Hybrid Norwegian cruise ship to sail through Northwest Passage

The MS Roald Amundsen cruise ship, the first of the new hybrid-powered expedition ships in Hurtigruten’s fleet, arrives at Tromsoe, northern Norway on July 3, 2019. (Rune Stoltz Bertinussen/AFP/Getty Images)
A Norwegian cruise ship named after one of the country’s most famous polar explorers, Roald Amundsen, who became the first European to sail through the Northwest Passage, is set to become the first hybrid vessel to sail through the famed Arctic route later this summer.

The cruise ship operated by the Norwegian shipping company Hurtigruten is planning a full transit of the Northwest Passage from Greenland to Nome, Alaska, in late August and early September, company CEO Daniel Skjeldam told Radio Canada International.

But while the voyage of Amundsen’s ship, Gjoa, lasted nearly three years from 1903 to 1906, it will take MS Roald Amundsen less than three weeks to complete the same journey.

A second cruise ship operated by Hurtigruten, MS FRAM, will travel from Greenland to Cambridge Bay in the Arctic territory of Nunavut and then return back to Greenland between Aug. 19 and Sept. 13, Skjeldam said.

(Click to listen to the full interview with Daniel Skjeldam)

Norway and Canada share a lot of history around the Northwest Passage, thanks to the contribution of Amundsen and other Norwegian sailors and explorers, Skjeldam said.

“We are very-very respectful of the history, of the cultures that we meet along the way in the Northwest Passage,” Skjeldam said. “It’s very interesting for our guests to experience it, to see it with their own eyes and to reflect about the history and the greatness of this area.”

There is high demand for sailings to Canada and the Canadian Arctic and the cruise is completely sold out even at starting price of $7,000 per ticket, Skjeldam said.

“We’re also spending a lot of time talking to the Inuit communities along the route on how we together can drive sustainable tourism in the area,” he added.

Next year Hurtigruten plans to offer 13 sailings to Canada, including to Nova Scotia, Newfoundland in the Atlantic, and British Columbia on the Pacific Coast, Skjeldam said.

“Canada is very much on our list of foreign destination,” he said.

Hurtigruten’s cruise ship MS Roald Amundsen is seen in the sea near Ulsteinvik, Norway July 1, 2019. (Hurtigruten/Handout via Reuters)

A total of 15 cruise ships are expected in Canadian Arctic waters this season, according to the Canadian Coast Guard.

Cruise ships that are scheduled to transit the Northwest Passage on either a partial or full transit are:

  • MV Bremen (German flag) full transit from Greenland to Nome, Alaska
  • MV Fram (Norwegian flag) partial transit from Greenland to Cambridge Bay, Nunavut and return to Greenland
  • MV Le Boreal (France flag) full transit from Greenland to Nome, Alaska
  • MV Ocean Endeavour (Bahamas flag) partial transit from Greenland to Kugluktuk, Nunavut and return to Greenland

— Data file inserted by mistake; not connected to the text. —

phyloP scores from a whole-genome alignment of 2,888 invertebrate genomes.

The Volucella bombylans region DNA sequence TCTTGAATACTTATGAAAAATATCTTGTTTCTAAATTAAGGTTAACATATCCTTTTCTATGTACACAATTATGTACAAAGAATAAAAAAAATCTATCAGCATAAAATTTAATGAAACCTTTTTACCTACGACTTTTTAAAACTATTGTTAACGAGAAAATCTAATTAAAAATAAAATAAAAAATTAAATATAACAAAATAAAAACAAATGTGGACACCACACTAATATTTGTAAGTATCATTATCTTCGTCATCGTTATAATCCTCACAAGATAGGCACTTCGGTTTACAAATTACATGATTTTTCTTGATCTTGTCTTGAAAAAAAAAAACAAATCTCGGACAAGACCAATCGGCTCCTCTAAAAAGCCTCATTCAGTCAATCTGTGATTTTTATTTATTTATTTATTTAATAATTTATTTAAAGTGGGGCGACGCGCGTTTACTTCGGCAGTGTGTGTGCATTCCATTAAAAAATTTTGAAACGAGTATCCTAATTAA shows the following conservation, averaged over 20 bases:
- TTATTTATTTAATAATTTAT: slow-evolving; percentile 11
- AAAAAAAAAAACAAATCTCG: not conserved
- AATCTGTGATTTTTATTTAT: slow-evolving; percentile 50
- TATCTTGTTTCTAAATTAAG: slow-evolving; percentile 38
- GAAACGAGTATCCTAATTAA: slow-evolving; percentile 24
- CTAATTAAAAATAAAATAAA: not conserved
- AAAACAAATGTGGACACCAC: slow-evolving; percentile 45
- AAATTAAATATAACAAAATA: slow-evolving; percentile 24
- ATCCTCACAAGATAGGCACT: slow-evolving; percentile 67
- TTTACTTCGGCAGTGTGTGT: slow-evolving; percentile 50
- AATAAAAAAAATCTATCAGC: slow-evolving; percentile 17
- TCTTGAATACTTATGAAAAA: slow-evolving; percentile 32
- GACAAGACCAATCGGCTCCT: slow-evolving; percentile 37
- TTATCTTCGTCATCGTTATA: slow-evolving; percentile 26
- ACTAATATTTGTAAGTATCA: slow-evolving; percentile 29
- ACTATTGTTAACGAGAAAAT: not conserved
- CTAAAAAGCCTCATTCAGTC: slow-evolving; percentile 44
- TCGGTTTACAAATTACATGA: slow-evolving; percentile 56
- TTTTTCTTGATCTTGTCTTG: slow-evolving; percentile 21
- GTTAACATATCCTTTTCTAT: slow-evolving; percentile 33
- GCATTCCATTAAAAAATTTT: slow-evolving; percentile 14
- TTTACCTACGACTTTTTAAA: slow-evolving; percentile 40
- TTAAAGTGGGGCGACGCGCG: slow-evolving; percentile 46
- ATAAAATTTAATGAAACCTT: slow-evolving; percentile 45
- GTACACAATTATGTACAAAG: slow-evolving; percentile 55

• RCGS Resolute (Portugal) partial transit from Greenland to Cambridge Bay, Nunavut and return to Greenland
  • MV Roald Amundsen (Norway) full transit from Greenland to Nome, Alaska
  • MV The World (Bahamas flag) full transit from Greenland to Nome, Alaska

Several other vessels planning to attempt to sail the Northwest Passage this year, coast guard officials said:

  • MOLI, a 45-foot sailboat from Australia is planning an East to West transit from St. John’s, NL
  • OPEN GOAL, an 18-metre racing yacht from France is planning an East to West transit.
  • TECLA, a 68-metre sailboat from the Netherlands is planning an East to West transit from Greenland.
  • BREAKPOINT, a 14-metre sailboat from Germany is planning a West to East transit.
  • JOOLEY , a 14-metre sailboat from Belgium is planning an East to West transit from Greenland.
  • ROSEHEARTY, a 58-metre sailing yacht from the U.K. is planning a West to East transit.
  • SNOW DRAGON 2, a 50-foot sailboat from the U.S. is planning a West to East transit.

In addition to these vessels, smaller adventurers are also planning to transit the Northwest Passage. A paddleboat from Germany is planning to sail from Tuktoyaktuk, Northwest Territories to Pond Inlet, Nunavut, and a team of three kayakers led by American West Hansen intend to follow same route as Roald Amundsen, from Baffin Bay to the Beaufort Sea, according to coast guard officials.

Related stories from around the North:

Canada: Small community in Arctic Canada disappointed by cruise ship cancellations, says mayor, CBC News

Finland: Giant cruise ships bringing tourists in record numbers to Helsinki, Yle News

Iceland: Arctic tourism in the age of Instagram, Eye on the Arctic special report

Norway: Antarctic-to-Arctic ultra-luxury cruise announced for 2022, The Independent Barents Observer

Russia: Russia considers building its own fleet of Arctic cruise ships, The Independent Barents Observer

United States: Environmental groups call for global moratorium on ‘emissions cheat’ systems on ships, Eye on the Arctic

Levon Sevunts, Radio Canada International

Born and raised in Armenia, Levon started his journalistic career in 1990, covering wars and civil strife in the Caucasus and Central Asia. In 1992, after the government in Armenia shut down the TV program he was working for, Levon immigrated to Canada. He learned English and eventually went back to journalism, working first in print and then in broadcasting. Levon’s journalistic assignments have taken him from the High Arctic to Sahara and the killing fields of Darfur, from the streets of Montreal to the snow-capped mountaintops of Hindu Kush in Afghanistan. He says, “But best of all, I’ve been privileged to tell the stories of hundreds of people who’ve generously opened up their homes, refugee tents and their hearts to me.”

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